State Health Department expanding medical marijuana program, making it easier for practitioners to certify
The New York State Department of Health recently announced a new set of regulations to expand the state's medical marijuana program, “while improving its experience for patients, practitioners and registered organizations alike,” DOH said in a news release.
Once adopted, the new regulations will allow for the sale of additional medical marijuana products, an “improved experience for patients and visitors” at dispensing facilities and the addition of new courses that will allow prospective practitioners to complete their training in a shorter amount of time, DOH said.The proposed changes include:
• Expanding the variety of medical marijuana products -- Under the new regulations, registered organizations will be allowed to manufacture and distribute additional products including topicals such as lotions, ointments and patches, as well as solid and semi-solid products including chewable and effervescent tablets and lozenges. Certain non-smokable forms of ground plant material will also be permissible for manufacture and distribution. All products will be subject to “rigorous testing,” DOH said, and the department will reserve the right to exclude inappropriate products or those which pose a threat to the public.
• Improving the dispensing facility experience -- The new regulations will also allow prospective patients and practitioners to enter a dispensing facility to speak directly with a representative, learn about products, and get information about the medical marijuana program. In addition, these measures will allow people other than designated caregivers to accompany certified patients to the dispensing facility.
• Refining the training program for practitioners -- Based on feedback from practitioners, the department's proposed regulations will allow for shortened versions of the practitioner's course required to certify patients for medical marijuana, in addition to the currently available four-hour courses. The department will work with course providers to offer a two-hour course, which is similar to other medical education courses.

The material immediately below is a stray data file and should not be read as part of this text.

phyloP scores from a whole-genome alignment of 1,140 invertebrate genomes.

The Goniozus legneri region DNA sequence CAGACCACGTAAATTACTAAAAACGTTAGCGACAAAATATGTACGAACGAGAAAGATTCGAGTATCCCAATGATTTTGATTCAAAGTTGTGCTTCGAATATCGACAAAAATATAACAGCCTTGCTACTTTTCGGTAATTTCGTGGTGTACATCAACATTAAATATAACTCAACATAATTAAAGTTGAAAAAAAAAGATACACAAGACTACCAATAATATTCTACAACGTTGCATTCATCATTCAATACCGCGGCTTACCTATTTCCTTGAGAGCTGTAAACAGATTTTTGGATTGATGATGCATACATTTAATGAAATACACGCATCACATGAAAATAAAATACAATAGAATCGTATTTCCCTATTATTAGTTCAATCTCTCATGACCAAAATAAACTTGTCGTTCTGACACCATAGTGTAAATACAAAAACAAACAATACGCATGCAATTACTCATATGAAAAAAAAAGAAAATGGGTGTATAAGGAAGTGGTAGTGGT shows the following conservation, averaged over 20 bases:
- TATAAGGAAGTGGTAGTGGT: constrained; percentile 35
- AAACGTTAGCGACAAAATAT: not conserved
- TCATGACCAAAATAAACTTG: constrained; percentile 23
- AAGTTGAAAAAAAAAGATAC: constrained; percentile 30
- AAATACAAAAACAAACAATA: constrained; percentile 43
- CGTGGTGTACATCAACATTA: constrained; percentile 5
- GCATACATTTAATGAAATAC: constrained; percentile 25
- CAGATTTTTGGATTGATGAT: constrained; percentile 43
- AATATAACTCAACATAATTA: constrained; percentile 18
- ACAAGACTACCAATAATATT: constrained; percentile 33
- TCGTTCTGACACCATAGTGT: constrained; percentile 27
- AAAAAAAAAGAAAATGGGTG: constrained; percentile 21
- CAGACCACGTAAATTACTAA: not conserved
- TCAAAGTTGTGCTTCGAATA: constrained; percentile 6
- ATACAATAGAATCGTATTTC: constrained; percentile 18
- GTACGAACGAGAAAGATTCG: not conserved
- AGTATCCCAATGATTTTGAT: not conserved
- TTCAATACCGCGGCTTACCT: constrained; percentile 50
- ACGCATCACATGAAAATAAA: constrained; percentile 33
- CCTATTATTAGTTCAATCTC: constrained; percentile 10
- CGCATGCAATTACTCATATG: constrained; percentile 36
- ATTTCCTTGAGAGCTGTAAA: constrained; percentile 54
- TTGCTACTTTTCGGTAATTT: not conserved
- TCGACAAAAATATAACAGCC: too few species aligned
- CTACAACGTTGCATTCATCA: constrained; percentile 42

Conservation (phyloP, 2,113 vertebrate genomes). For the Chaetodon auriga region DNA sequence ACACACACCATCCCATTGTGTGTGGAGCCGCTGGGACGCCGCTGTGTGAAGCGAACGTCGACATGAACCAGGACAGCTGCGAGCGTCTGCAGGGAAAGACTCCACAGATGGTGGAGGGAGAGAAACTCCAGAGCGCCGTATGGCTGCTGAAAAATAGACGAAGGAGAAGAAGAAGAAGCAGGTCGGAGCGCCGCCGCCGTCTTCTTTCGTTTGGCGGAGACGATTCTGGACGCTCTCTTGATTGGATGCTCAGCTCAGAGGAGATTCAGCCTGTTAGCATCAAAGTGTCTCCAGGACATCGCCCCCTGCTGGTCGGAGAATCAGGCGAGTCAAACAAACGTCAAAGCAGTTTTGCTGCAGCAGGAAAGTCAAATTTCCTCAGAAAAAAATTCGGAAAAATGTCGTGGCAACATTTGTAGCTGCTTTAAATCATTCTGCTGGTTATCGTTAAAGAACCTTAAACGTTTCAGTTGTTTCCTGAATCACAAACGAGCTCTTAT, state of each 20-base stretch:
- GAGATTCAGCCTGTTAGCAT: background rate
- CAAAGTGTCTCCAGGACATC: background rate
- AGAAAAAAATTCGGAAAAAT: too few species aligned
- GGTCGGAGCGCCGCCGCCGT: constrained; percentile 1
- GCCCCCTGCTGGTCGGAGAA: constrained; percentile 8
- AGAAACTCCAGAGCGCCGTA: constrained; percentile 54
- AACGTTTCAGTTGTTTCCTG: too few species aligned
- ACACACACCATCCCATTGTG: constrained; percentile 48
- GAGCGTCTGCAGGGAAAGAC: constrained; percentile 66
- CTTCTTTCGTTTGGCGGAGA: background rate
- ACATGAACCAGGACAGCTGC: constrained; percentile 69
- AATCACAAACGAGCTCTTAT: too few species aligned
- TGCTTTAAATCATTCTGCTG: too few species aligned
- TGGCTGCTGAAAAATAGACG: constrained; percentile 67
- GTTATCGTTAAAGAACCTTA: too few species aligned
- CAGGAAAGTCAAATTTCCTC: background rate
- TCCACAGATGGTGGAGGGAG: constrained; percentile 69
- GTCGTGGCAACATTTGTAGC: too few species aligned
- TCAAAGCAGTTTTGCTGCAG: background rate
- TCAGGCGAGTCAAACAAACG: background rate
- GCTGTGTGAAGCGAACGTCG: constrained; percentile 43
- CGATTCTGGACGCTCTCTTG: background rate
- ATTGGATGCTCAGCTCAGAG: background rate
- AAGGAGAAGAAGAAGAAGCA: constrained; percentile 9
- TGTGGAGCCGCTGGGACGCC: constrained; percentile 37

• Other regulatory actions -- In addition, the proposed regulations also make a number of changes to “help enhance the medical marijuana program,” DOH said. These changes include broadening the capability of registered organizations to advertise, streamlining the manufacturing requirements for medical marijuana products, amending security requirements, and clarifying laboratory testing methods, among other actions.
The proposed regulations will be published in the New York State Register on Aug. 23. They will then be subject to a 30-day public comment period before they can be adopted.
DOH recently authorized five registered organizations to manufacture and dispense medical marijuana in New York state, which they say will improve patient access, product pricing and availability and the geographic distribution of dispensing facilities across the state.
Other recent changes to the state's medical marijuana program include adding chronic pain as a qualifying condition, empowering nurse practitioners and physician assistants to certify patients, permitting home delivery and publishing a list of registered practitioners who have consented to be listed publicly.
As of Aug. 8, there were 26,561 certified patients and 1,155 registered practitioners participating in the program. The number of certified patients has increased by 11,569 (77 percent) since the addition of chronic pain in late March.
For more information on New York's medical marijuana program, visit: https://www.health.ny.gov/regulations/medical_marijuana/.